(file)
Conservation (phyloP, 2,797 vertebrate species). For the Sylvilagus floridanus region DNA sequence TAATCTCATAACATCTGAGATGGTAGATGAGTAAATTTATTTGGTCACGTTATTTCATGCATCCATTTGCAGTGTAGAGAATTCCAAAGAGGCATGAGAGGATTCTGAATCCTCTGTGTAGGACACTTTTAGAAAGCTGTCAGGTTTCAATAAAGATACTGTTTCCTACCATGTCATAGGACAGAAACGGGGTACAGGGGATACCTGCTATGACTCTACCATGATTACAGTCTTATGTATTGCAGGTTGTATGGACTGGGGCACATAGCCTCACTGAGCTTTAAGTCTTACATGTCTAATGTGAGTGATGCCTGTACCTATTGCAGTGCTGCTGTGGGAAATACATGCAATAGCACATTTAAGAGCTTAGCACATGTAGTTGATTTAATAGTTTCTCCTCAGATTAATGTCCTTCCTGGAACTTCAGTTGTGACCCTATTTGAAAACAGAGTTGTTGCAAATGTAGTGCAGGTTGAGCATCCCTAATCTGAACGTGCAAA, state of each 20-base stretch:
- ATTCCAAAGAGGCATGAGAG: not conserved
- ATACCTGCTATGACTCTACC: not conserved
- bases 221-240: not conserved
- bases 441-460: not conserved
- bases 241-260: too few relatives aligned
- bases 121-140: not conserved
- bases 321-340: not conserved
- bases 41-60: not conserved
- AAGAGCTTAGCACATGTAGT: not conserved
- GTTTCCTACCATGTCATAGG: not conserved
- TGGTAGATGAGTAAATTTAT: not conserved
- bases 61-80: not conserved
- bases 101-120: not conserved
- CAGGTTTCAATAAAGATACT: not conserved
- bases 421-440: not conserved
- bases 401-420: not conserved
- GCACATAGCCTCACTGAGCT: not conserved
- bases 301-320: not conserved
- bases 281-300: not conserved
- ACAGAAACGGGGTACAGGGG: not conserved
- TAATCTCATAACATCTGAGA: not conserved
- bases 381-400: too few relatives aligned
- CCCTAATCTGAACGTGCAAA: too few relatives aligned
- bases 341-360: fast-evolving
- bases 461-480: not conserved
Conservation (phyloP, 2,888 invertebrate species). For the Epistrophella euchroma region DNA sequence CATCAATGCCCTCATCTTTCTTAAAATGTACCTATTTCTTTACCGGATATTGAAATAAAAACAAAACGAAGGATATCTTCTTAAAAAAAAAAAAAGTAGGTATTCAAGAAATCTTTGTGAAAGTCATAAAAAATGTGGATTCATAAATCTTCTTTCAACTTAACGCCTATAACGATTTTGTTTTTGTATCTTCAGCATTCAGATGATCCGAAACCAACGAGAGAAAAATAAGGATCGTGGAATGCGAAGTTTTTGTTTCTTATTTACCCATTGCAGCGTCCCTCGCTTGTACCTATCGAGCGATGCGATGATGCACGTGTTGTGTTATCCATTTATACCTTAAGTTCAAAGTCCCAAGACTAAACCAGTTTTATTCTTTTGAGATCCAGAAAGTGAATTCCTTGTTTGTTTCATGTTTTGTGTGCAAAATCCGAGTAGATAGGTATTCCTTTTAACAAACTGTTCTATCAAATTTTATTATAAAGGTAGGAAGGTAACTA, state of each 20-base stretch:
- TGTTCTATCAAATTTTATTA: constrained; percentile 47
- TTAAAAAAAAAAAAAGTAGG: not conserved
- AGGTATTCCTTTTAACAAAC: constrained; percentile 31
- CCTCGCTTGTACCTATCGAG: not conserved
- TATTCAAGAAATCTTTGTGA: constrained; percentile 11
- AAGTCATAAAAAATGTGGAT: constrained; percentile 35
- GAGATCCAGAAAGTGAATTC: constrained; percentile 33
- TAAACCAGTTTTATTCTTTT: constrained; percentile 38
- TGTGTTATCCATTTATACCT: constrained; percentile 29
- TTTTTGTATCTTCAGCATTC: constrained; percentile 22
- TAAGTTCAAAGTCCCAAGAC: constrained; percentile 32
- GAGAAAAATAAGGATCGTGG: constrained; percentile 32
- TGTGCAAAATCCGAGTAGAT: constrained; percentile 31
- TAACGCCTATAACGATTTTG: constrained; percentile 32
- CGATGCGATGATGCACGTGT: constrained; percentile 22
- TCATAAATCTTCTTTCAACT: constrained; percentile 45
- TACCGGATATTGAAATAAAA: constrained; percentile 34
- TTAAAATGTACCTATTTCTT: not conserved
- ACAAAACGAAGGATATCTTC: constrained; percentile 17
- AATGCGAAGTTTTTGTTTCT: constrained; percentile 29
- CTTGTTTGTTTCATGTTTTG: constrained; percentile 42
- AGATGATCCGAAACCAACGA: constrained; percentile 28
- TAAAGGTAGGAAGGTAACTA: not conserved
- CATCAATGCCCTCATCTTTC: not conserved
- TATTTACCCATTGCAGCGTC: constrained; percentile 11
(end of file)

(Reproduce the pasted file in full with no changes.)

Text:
Conservation (phyloP, 2,797 vertebrate species). For the Sylvilagus floridanus region DNA sequence TAATCTCATAACATCTGAGATGGTAGATGAGTAAATTTATTTGGTCACGTTATTTCATGCATCCATTTGCAGTGTAGAGAATTCCAAAGAGGCATGAGAGGATTCTGAATCCTCTGTGTAGGACACTTTTAGAAAGCTGTCAGGTTTCAATAAAGATACTGTTTCCTACCATGTCATAGGACAGAAACGGGGTACAGGGGATACCTGCTATGACTCTACCATGATTACAGTCTTATGTATTGCAGGTTGTATGGACTGGGGCACATAGCCTCACTGAGCTTTAAGTCTTACATGTCTAATGTGAGTGATGCCTGTACCTATTGCAGTGCTGCTGTGGGAAATACATGCAATAGCACATTTAAGAGCTTAGCACATGTAGTTGATTTAATAGTTTCTCCTCAGATTAATGTCCTTCCTGGAACTTCAGTTGTGACCCTATTTGAAAACAGAGTTGTTGCAAATGTAGTGCAGGTTGAGCATCCCTAATCTGAACGTGCAAA, state of each 20-base stretch:
- ATTCCAAAGAGGCATGAGAG: not conserved
- ATACCTGCTATGACTCTACC: not conserved
- bases 221-240: not conserved
- bases 441-460: not conserved
- bases 241-260: too few relatives aligned
- bases 121-140: not conserved
- bases 321-340: not conserved
- bases 41-60: not conserved
- AAGAGCTTAGCACATGTAGT: not conserved
- GTTTCCTACCATGTCATAGG: not conserved
- TGGTAGATGAGTAAATTTAT: not conserved
- bases 61-80: not conserved
- bases 101-120: not conserved
- CAGGTTTCAATAAAGATACT: not conserved
- bases 421-440: not conserved
- bases 401-420: not conserved
- GCACATAGCCTCACTGAGCT: not conserved
- bases 301-320: not conserved
- bases 281-300: not conserved
- ACAGAAACGGGGTACAGGGG: not conserved
- TAATCTCATAACATCTGAGA: not conserved
- bases 381-400: too few relatives aligned
- CCCTAATCTGAACGTGCAAA: too few relatives aligned
- bases 341-360: fast-evolving
- bases 461-480: not conserved
Conservation (phyloP, 2,888 invertebrate species). For the Epistrophella euchroma region DNA sequence CATCAATGCCCTCATCTTTCTTAAAATGTACCTATTTCTTTACCGGATATTGAAATAAAAACAAAACGAAGGATATCTTCTTAAAAAAAAAAAAAGTAGGTATTCAAGAAATCTTTGTGAAAGTCATAAAAAATGTGGATTCATAAATCTTCTTTCAACTTAACGCCTATAACGATTTTGTTTTTGTATCTTCAGCATTCAGATGATCCGAAACCAACGAGAGAAAAATAAGGATCGTGGAATGCGAAGTTTTTGTTTCTTATTTACCCATTGCAGCGTCCCTCGCTTGTACCTATCGAGCGATGCGATGATGCACGTGTTGTGTTATCCATTTATACCTTAAGTTCAAAGTCCCAAGACTAAACCAGTTTTATTCTTTTGAGATCCAGAAAGTGAATTCCTTGTTTGTTTCATGTTTTGTGTGCAAAATCCGAGTAGATAGGTATTCCTTTTAACAAACTGTTCTATCAAATTTTATTATAAAGGTAGGAAGGTAACTA, state of each 20-base stretch:
- TGTTCTATCAAATTTTATTA: constrained; percentile 47
- TTAAAAAAAAAAAAAGTAGG: not conserved
- AGGTATTCCTTTTAACAAAC: constrained; percentile 31
- CCTCGCTTGTACCTATCGAG: not conserved
- TATTCAAGAAATCTTTGTGA: constrained; percentile 11
- AAGTCATAAAAAATGTGGAT: constrained; percentile 35
- GAGATCCAGAAAGTGAATTC: constrained; percentile 33
- TAAACCAGTTTTATTCTTTT: constrained; percentile 38
- TGTGTTATCCATTTATACCT: constrained; percentile 29
- TTTTTGTATCTTCAGCATTC: constrained; percentile 22
- TAAGTTCAAAGTCCCAAGAC: constrained; percentile 32
- GAGAAAAATAAGGATCGTGG: constrained; percentile 32
- TGTGCAAAATCCGAGTAGAT: constrained; percentile 31
- TAACGCCTATAACGATTTTG: constrained; percentile 32
- CGATGCGATGATGCACGTGT: constrained; percentile 22
- TCATAAATCTTCTTTCAACT: constrained; percentile 45
- TACCGGATATTGAAATAAAA: constrained; percentile 34
- TTAAAATGTACCTATTTCTT: not conserved
- ACAAAACGAAGGATATCTTC: constrained; percentile 17
- AATGCGAAGTTTTTGTTTCT: constrained; percentile 29
- CTTGTTTGTTTCATGTTTTG: constrained; percentile 42
- AGATGATCCGAAACCAACGA: constrained; percentile 28
- TAAAGGTAGGAAGGTAACTA: not conserved
- CATCAATGCCCTCATCTTTC: not conserved
- TATTTACCCATTGCAGCGTC: constrained; percentile 11